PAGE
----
• Since a significant segment of nationalisms have occurred outside the Western world, there is inevitably a civilizational aspect to this rebalancing. After all, it means the political revival of societies who were victimized for decades if not centuries, by the West. Some of the players who are re-emerging on the global stage have a culture and heritage that naturally help them to project their historical persona well. If, like China, they are driven by a ‘century of humiliation’ that process would be even more full blooded. The more obvious expressions of appearance and language are the first signs of cultural rebalancing. But the real change is also now visible enough for the world to recognize. New institutions, different practices and changed mindsets build on the foundations of a very different economic reality. Whether it is the BRICS, the Asian Infrastructure Investment Bank or the International Day of Yoga, these are signs of changing times. The supersession of the G-7 by the G-20 a decade ago underlines this message. But the shift is not just between the West and the rest. The Western world is itself today deeply divided by American nationalism. At a recent conference in fact at Munich, concerns about its reduced salience found expression in the concept of Westlessness. Keeping that in mind, perhaps there is a case today to go beyond the orthodox limits of civilizations to reach new political understandings. A large democratic world exists beyond the West, one that gives democracy and pluralism a more universal appeal. But for that to make itself felt in the current situation, the power of ideas and strength of beliefs need to be stronger than the prejudices of history. Whether such convergences can override entrenched frameworks is still an open question. India holds the key to the answer.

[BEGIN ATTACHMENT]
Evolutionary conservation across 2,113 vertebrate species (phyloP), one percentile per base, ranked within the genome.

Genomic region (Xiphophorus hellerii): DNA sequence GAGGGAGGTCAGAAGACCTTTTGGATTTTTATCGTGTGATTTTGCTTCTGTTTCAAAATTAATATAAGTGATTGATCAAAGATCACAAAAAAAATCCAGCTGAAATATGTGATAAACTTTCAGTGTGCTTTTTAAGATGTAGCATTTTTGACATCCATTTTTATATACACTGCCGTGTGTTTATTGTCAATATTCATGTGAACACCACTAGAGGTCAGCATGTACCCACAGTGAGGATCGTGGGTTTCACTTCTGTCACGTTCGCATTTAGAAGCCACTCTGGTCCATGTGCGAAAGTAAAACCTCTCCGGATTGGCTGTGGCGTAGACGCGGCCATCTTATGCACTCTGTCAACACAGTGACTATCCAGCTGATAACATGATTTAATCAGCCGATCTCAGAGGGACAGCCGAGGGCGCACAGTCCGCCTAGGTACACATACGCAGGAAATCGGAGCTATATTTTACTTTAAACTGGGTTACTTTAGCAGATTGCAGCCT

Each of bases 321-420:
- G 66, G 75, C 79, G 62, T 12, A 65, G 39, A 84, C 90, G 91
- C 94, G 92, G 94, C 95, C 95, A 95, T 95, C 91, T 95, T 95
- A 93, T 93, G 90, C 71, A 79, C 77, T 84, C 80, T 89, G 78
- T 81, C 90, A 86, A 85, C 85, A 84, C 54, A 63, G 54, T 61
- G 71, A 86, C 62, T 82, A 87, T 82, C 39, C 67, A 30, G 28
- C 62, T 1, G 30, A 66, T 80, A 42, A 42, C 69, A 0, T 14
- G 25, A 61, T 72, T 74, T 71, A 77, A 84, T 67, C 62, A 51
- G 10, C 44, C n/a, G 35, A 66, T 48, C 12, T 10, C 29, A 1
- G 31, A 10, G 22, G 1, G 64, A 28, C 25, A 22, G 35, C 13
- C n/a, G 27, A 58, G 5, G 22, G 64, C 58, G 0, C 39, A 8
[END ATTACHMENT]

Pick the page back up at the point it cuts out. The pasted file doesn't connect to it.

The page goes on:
• An associated debate is one of the future of multilateralism. Over many decades, a complex web of institutions and practices were established that regulate most aspects of human activity. Not surprisingly, these reflected the interests of the dominant West and are therefore affected by the civilizational changes that I have described. But there is also the impact of narrower nationalism of larger powers who do not wish to be constrained by the rules. A view that global institutions and regimes can be gamed to benefit a few has also heightened cynicism. We have seen this on a range of issues, from trade and technology to territoriality and security. But it is not just the conduct of states that has undermined the stability of the global order. Key institutions – especially the United Nations – are visibly anachronistic. Their thinking and decision making are clearly not reflective of modern reality. It is also evident that an overwhelming section of the international community advocates change. The case for reformed multilateralism is not just strong; without it, multilateralism itself may be in jeopardy. It is therefore imperative that we move beyond the habits of the past as well as the vested interests of the few. The challenge when it comes to multilateralism is to identify and accommodate the positive elements of change, without eroding respect for the rules-based order.